Posts filed under ‘Shindand’

IRIN: Attacks threaten girls’ schooling in Shindand

SHINDAND, 25 October 2007 (IRIN) – More than 1,500 female students have not attended classes for several days after unidentified assailants attacked their school in Shindand district in the western Afghan province of Herat, education officials told IRIN.

On 19 October, at around midnight local time, several grenades were thrown inside Naswan High School, breaking windows and causing minor damage to several classrooms, said Ghulam Hazrat Tanha, director of the Herat education department.

Officials say some students are gradually returning to school but locals are concerned about their children’s education, particularly for girls.

“Recent attacks on schools have frightened many parents and students,” said Tanha, adding that local residents had demanded the authorities ensure students’ security at schools.

Since 8 October, four attacks on schools have been reported in the restive district, none of which harmed students or school staffers, according to Haji Shah Alaam, Shindand district governor.

Two of the schools belonged to girls, Alaam said.

In Afghanistan, high schools are segregated, while universities do not follow this rule.

Shindand – with a majority of its population ethnically Pashtun – has been a hotbed of Taliban insurgency in the relatively calm Herat province.

Schools elsewhere in Herat, where the Taliban have a strong influence, have also experienced assaults.

Backtracking in Helmand

Meanwhile, education authorities in southern Helmand province gave warning about the shrinking numbers of functioning schools there.

In early October the director of Helmand’s education department told IRIN that more than 90 schools were functioning across the insurgency-torn province, while about 100 others, mainly in rural areas, were out of commission due to insecurity.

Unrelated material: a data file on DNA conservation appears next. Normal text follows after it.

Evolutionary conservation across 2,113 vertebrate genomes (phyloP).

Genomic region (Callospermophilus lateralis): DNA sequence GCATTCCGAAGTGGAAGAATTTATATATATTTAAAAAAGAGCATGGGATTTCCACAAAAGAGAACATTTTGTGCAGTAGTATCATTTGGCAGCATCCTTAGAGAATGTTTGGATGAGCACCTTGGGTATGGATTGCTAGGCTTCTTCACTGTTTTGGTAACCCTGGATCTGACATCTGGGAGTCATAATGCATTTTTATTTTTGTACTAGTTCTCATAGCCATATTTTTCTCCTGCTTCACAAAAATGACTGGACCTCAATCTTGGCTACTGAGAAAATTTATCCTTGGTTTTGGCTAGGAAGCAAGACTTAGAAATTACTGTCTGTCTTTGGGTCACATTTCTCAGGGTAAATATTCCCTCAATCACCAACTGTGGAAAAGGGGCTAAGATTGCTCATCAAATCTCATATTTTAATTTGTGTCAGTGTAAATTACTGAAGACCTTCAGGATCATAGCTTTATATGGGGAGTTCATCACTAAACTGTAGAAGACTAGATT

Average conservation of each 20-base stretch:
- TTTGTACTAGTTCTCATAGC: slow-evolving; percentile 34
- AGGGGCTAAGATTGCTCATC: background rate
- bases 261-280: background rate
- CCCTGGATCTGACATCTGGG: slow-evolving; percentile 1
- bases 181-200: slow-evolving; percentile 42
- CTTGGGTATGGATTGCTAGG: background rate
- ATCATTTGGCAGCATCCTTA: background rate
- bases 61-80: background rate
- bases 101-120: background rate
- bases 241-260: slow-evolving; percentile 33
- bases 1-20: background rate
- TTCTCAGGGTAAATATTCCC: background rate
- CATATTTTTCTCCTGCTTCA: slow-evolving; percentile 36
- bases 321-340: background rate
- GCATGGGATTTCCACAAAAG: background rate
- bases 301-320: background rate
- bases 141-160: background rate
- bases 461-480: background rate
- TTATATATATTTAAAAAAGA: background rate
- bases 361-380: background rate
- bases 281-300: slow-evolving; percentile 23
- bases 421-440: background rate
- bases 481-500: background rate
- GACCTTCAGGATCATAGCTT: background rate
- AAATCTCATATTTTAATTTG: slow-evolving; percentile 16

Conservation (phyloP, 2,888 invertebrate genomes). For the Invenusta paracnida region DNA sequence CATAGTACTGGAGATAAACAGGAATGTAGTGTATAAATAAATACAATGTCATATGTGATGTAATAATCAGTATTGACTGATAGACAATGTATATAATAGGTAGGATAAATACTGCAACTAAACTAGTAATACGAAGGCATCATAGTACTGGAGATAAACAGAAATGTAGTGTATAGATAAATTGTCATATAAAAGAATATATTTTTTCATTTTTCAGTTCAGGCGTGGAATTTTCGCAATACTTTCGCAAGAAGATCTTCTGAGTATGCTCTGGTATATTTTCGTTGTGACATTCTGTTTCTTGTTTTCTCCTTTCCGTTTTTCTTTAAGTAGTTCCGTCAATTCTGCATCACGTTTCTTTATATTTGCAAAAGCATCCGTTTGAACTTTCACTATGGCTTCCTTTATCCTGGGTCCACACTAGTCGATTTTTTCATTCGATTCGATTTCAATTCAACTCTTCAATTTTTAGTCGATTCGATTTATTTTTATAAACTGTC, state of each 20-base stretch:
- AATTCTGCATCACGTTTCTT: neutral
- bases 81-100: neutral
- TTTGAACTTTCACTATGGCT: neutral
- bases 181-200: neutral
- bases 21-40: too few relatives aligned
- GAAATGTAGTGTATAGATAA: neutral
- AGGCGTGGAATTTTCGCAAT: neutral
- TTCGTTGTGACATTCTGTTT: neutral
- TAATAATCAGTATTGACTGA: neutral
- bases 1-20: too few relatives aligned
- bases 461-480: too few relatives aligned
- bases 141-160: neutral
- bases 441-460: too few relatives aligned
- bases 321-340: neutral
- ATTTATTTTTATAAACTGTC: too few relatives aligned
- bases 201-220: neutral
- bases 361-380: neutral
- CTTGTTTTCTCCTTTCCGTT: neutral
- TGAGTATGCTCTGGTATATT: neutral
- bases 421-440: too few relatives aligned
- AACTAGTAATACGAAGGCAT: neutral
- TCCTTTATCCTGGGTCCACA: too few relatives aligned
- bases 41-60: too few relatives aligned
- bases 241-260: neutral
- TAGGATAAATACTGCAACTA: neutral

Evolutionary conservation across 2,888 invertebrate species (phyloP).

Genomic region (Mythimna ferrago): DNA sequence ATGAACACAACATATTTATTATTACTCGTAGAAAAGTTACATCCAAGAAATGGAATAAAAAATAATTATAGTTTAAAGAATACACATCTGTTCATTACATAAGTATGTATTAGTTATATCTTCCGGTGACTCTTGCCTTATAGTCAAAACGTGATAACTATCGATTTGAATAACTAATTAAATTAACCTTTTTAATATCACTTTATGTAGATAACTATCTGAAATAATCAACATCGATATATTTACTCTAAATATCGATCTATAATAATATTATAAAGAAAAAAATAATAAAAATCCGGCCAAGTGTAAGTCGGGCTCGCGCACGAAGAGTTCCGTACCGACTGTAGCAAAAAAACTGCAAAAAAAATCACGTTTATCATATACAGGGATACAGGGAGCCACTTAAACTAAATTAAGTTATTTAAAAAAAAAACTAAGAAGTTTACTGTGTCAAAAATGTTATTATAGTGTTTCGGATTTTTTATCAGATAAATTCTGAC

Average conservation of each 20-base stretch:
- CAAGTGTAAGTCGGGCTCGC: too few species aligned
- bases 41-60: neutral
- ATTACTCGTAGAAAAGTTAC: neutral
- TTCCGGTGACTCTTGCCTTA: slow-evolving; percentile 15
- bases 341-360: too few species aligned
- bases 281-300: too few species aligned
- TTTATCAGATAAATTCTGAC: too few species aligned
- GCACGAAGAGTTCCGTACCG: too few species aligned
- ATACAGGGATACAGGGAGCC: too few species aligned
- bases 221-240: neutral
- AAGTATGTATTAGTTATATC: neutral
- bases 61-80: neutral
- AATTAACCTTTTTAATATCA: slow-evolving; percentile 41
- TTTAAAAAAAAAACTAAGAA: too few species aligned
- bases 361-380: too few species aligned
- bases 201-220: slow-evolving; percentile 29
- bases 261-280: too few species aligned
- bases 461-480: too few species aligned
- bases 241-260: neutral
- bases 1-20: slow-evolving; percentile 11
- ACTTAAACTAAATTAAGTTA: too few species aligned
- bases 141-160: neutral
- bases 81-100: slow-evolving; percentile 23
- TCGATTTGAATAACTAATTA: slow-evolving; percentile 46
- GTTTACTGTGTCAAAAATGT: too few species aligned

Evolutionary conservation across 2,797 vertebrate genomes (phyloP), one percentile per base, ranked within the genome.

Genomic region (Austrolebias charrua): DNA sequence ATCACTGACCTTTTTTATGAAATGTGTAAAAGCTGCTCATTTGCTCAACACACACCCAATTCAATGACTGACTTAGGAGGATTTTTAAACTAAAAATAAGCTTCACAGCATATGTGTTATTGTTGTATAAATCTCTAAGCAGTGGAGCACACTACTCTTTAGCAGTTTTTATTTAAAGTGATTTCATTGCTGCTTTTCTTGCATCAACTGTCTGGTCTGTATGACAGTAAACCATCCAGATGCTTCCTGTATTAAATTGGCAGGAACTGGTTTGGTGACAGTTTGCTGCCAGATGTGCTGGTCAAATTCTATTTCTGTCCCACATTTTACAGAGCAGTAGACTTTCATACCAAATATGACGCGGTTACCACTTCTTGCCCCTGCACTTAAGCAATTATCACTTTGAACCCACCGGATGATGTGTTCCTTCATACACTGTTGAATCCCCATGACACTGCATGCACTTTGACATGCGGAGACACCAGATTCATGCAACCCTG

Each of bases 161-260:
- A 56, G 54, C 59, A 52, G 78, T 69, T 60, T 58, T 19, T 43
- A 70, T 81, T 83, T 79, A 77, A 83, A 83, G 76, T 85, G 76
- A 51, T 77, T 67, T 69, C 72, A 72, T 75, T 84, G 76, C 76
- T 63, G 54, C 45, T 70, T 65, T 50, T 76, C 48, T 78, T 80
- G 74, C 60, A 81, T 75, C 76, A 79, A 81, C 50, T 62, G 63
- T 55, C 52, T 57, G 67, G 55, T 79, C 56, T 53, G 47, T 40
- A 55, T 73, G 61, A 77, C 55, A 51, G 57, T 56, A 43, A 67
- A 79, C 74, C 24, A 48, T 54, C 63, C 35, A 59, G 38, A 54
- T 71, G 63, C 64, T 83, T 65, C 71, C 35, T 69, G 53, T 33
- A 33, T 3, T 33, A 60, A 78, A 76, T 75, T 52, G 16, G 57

Three weeks later, officials say only 64 schools are open in Helmand – Afghanistan’s top opium-producing and most conflict-ridden province.

About 400 schools remain dysfunctional in southern Afghanistan, with tens of thousands of students deprived of education, concede officials in the Ministry of Education (MoE).

“Community schools and other local education facilities are closing down because of growing insecurity, Taliban attacks and lack of resources,” said Saeed Ibrar Agha, head of the provincial education department.

Immediately after the Taliban were ousted from power in late 2001, Afghanistan took significant strides in education and has increasingly admitted millions of students to formal schooling.

There are now more than six million students, 35 percent of them female, in over 11,000 schools and education facilities around the war-ravaged country, the MoE reported in 2007.

By 2020, boys and girls alike should be able to complete a full course of primary schooling, according to target number two of Afghanistan’s revised Millennium Development Goal.

Dormitories needed

As more and more students from insecure rural areas flock to schools in the provincial city, education officials complain about the lack of capacity to absorb all newcomers in Lashkargah, capital of Helmand.

Almost all the rural students coming to schools in Lashkargah are boys, local officials say. Students who commute daily between the provincial capital and their homes in rural districts are also exposed to the risk of being targeted by elements that oppose education.

Moreover, travel is an extra financial burden for already impoverished parents.

“We need to open a dormitory for students coming from rural areas to schools in Lashkargah,” said Ibrar Agha. “We look forward to donors to help us build one.”

Advertisements

October 25, 2007 at 9:00 pm Leave a comment

Arzu TV: Taleban attack security office in Shindand

Text of report by privately-owned Afghan Arzu TV on 21 October

[Presenter] The Taleban destroyed a part of the building of Security Command Office of Shindand District in western Herat Province with explosives today. According to eyewitnesses, the explosives were placed outside the building.